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How to Tone Map HDR Images with Photoshop

Adobe Photoshop provides limited options for tone mapping your high dynamic range (HDR) images (and not just in Elements, where tone mapping options are nonexistent). The goal in Photoshop CS3 and CS4 is generally to present a much more realistic result.

With a 32-bit per channel HDR image loaded in Photoshop, you can find the four tone mapping methods by choosing Image→Mode→8Bits/Channel or 16Bits/Channel. This opens the HDR Conversion dialog box (you see the different options in these figures). The four methods are

  • Exposure and Gamma: This is a fancy name for brightness (exposure) and contrast (gamma). You are in control of the sliders and can choose whatever values look good to you.

    This figure shows the Exposure and Gamma options in the HDR Conversion dialog box that you can use to work on an HDR image. You can see from the photo that this is a very realistic result. The histogram indicates there are not very many highlights, however.

  • Highlight Compression: Similar to Tone Compressor in Photomatix Pro, but Highlight Compression squeezes highlights in a 32-bit/channel HDR image down to where they don’t clip in a 16-bit or 8-bit/channel low dynamic range image. There are no controls for this method. Choose it from the Method drop-down list to use it.

    This figure illustrates the HDR Conversion dialog box with the Highlight Compression option selected, and the result on an HDR image. This image would require a lot of work to make it look presentable — the tree is far too dark.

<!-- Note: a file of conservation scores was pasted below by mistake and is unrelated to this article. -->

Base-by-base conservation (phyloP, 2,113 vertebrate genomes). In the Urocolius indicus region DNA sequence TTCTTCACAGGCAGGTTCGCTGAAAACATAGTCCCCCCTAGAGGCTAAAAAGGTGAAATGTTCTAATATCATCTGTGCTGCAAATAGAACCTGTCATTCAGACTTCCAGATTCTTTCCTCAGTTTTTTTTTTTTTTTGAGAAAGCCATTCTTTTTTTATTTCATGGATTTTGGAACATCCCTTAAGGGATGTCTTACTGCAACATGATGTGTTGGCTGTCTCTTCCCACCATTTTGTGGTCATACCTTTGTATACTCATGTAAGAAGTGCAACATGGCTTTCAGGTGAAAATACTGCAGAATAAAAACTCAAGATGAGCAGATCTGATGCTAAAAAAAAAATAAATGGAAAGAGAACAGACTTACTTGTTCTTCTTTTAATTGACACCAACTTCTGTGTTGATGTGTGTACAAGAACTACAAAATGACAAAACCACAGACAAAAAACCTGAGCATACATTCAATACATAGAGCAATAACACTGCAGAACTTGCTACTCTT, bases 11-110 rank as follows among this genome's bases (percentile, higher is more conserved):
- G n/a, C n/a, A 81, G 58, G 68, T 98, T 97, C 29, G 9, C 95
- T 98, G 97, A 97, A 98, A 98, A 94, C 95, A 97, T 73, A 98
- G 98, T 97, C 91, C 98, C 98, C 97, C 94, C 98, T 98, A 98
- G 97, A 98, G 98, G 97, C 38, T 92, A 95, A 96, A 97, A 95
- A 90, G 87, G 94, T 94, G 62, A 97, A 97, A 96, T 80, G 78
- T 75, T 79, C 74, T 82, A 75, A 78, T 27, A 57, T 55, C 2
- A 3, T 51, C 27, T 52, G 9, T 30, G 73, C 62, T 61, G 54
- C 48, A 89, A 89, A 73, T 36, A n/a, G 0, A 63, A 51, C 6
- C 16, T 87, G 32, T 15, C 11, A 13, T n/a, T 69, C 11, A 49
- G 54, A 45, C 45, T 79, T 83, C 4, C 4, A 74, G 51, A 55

• Equalize Histogram: This tool is also similar to the Tone Compressor in Photomatix Pro. Equalize Histogram squeezes the entire dynamic range of the HDR image into the low dynamic range image space while trying to retain an appropriate contrast level. There are no controls for this method. Choose it from the Method drop-down list to use it.

    This figure shows the Equalize Histogram option selected and the effect. Not bad, although in this case, it looks a little posterized.

  • Local Adaptation: This is the squirrelly one, but it’s also the method that can create more artistic results. The Local Adaptation is selected in this figure. The two controls are Radius and Threshold sliders (shown at their default values), and you can use the histogram to apply a toning curve.

    Notice that a tone curve has been applied to the histogram (click the arrows by the Toning Curve and Histogram label if you don’t see this area) to control the image’s overall brightness and contrast. Bring in the end points of the histogram and alter contrast by changing the curve. Although you can see it in every method, you can edit only when you use the Local Adaptation method.


    The point of Local Adaptation is to alter local contrast. The settings operate like this:

    • Radius: Radius acts like a local contrast control. Turning it up emphasizes local contrast, and turning it down reduces local contrast. Use Radius to control the overall strength of the tone mapping effect.

      This figure shows the minimum and maximum values for Radius, while Threshold stays at the default. To see where the difference is largest, look at the leaves and the bright area on the wall. They are much brighter when Radius is at maximum.

    • Threshold: Threshold acts like a smoothing control. Increasing it smoothes the effects of increased local contrast. Use Threshold to smooth differences between light and dark areas.

      This figure illustrates minimum and maximum values for Threshold. Radius is at the default value. Here, the difference is dramatic. With Threshold at minimum, the image is very smoothed — almost blurred. At maximum, there are obvious halos that detract from the image.


Reduce the Radius and/or Threshold if you’re having problems with halos.

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